April 4, 2008

First Person:


By Al Carlos Hernandez

There was a biker brother in High School, who was proud yet had mixed emotions after summer vacation, because he had a new tattoo. The ink was supposed to say, “Born to Lose” but it read “Born too loose.” Now this seems like an old joke but I saw the tat with my own eyes and I graduated in four years just like normal people before exit exams.

Don’t know if the guy was on one at the time when he got the work done, or, if the error was a result of a language problem or maybe he did the work himself, but from that point on he demonstrated a proclivity for long sleeve shirts.

My brother had a friend who lets just say was on hiatus from society for a while, came back with a jail house Tattoo on his forearm. This picture was supposed to be that of a girl, but the tattooist, cannot say artist, messed up the lips so badly the chick looked exactly like Little Richard. The masterful Miss Von D., was still a toddler at the time.

I don’t have anything against body art and really enjoy the program LA ink; there are family members who have an affinity for that sort of thing. What an adult wants to do regarding customizing their body is their own business; my only recommendation is start by losing weight. If however they place something on their body for public view, I cannot help but comment, don’t hate me for being an art critic.

On many occasions I considered getting a Tat, but remembered a lecture from a Brown Beret Commander, who advised us new recruits not to get any tattoos, because that is quickest and the best way for The Police to identify a person in a line-up. He didn’t stop to consider that they had all of our pictures on file already and probably several undercover cops listening to the speech with tape recorders in their backpacks. If recorders where hidden in six packs they would have been discovered immediately.

A tattoo is for life; in deciding where to get one three things need to be taken into consideration: What to get. Where to put it. And, Why are you doing it in the first place. I understand that many tattoos are a spur of the moment liquored up decision. They, like Vegas marriages to cocktail waitresses tend to be a big bad mistake, rather than a big badge of honor. No one ever gets a Honda or Yamaha tattoo.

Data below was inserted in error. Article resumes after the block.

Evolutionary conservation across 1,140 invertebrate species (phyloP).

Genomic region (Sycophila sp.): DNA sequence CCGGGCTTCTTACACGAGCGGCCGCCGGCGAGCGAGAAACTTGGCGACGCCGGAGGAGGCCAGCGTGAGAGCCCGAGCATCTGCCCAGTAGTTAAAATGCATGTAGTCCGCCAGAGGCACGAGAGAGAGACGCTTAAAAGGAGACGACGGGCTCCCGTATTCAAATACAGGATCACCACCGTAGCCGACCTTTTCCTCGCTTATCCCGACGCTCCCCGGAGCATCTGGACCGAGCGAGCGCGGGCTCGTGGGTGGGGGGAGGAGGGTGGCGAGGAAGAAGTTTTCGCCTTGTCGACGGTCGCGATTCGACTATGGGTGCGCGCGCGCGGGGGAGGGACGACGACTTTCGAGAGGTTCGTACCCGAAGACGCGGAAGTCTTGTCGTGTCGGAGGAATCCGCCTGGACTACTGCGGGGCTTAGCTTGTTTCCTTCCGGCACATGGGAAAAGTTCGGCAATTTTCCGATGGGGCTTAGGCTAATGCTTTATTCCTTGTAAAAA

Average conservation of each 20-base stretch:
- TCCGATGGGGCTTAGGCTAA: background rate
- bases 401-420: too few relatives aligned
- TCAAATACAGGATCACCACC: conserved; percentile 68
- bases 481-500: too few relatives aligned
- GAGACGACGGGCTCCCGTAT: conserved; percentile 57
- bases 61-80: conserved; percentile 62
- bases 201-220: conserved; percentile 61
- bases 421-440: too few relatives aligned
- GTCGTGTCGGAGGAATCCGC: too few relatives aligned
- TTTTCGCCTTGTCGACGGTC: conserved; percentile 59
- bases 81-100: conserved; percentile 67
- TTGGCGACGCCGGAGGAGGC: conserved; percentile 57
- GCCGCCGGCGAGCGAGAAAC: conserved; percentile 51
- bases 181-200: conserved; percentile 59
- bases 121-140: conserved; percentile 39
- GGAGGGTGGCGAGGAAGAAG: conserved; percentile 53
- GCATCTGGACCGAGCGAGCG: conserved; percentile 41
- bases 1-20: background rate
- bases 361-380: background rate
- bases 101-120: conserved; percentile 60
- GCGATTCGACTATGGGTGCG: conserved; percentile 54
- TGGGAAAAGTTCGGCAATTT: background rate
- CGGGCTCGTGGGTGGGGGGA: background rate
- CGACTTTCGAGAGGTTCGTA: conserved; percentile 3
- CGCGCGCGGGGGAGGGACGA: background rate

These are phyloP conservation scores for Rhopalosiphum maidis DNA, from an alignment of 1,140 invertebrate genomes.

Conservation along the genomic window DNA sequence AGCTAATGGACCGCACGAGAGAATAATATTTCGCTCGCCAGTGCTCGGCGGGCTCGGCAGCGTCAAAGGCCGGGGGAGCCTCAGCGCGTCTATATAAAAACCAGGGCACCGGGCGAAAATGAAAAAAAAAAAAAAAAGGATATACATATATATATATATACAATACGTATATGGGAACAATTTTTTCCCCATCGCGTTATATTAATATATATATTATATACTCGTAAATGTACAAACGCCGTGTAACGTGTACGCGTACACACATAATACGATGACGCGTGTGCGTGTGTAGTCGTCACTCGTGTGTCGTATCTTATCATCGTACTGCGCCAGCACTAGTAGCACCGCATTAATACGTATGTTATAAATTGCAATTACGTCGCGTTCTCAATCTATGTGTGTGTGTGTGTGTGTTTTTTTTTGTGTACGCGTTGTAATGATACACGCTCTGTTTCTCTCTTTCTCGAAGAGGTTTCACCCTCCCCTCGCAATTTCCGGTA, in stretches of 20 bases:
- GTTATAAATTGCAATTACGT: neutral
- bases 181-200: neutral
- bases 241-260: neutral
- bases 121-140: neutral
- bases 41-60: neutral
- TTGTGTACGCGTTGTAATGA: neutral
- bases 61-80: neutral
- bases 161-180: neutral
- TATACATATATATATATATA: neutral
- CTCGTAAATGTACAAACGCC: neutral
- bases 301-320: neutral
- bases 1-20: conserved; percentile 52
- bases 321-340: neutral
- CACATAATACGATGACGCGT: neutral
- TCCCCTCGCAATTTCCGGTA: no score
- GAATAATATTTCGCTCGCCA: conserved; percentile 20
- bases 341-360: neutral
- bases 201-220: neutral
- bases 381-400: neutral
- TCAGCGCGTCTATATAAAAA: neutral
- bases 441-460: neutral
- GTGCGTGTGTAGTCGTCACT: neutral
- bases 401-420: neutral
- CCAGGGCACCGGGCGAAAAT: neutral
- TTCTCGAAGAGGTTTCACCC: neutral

Many OG’s still wear the faded green cross in between the thumb and index finger. This should be a vivid reminder not to carjack or attempt to rob someone like that, or you may find yourself waiting for the yellow bus with a hockey helmet on.

What to get can range all the way from a name, a flower, to a scene from Lord of the Rings. There are tribal symbols: Sanskrit-writings, portraits of hero’s, lost loved ones, cats, dogs, bar codes… and noticed and NBA player with a full faced portrait of Aunt Jemima on his shoulder.

I know a Dude who had his girlfriend’s name placed on his chest only to have it purposely and painfully obscured after an argument, by having a picture of a two headed Chola drawn over it. It would have been smarter for him to go out and get another girlfriend with the same name.

A word of caution, tattoo artists do not need a college degree or even spell check. The two headed Chola tat has since dropped like a real Chola is 17 years, and you can still see the former girlfriends name bannered in the background right through the beehive hairdos.

Where to put one goes from the ridiculous to the sublime. Some scraps have the names of their Barrios scrolled 6 inches high in back of their bald heads. Scary looking felons with green cobwebs fanning out the sides of their eyes. To the sublime: permanent eyeliner, babes with little symbols on their lower back, a rose on the ear lobe.

I always thought it would be funny to get a picture of your own face on your shoulder or a This Space is for rent. Tattoo lovers consider the skin a canvass, to color and decorate a subjective statement to society expressing the fact that you are permanently committed to looking different and making this visual statement the rest of your life.

Al Carlos Hernandez writes from Hollywood.

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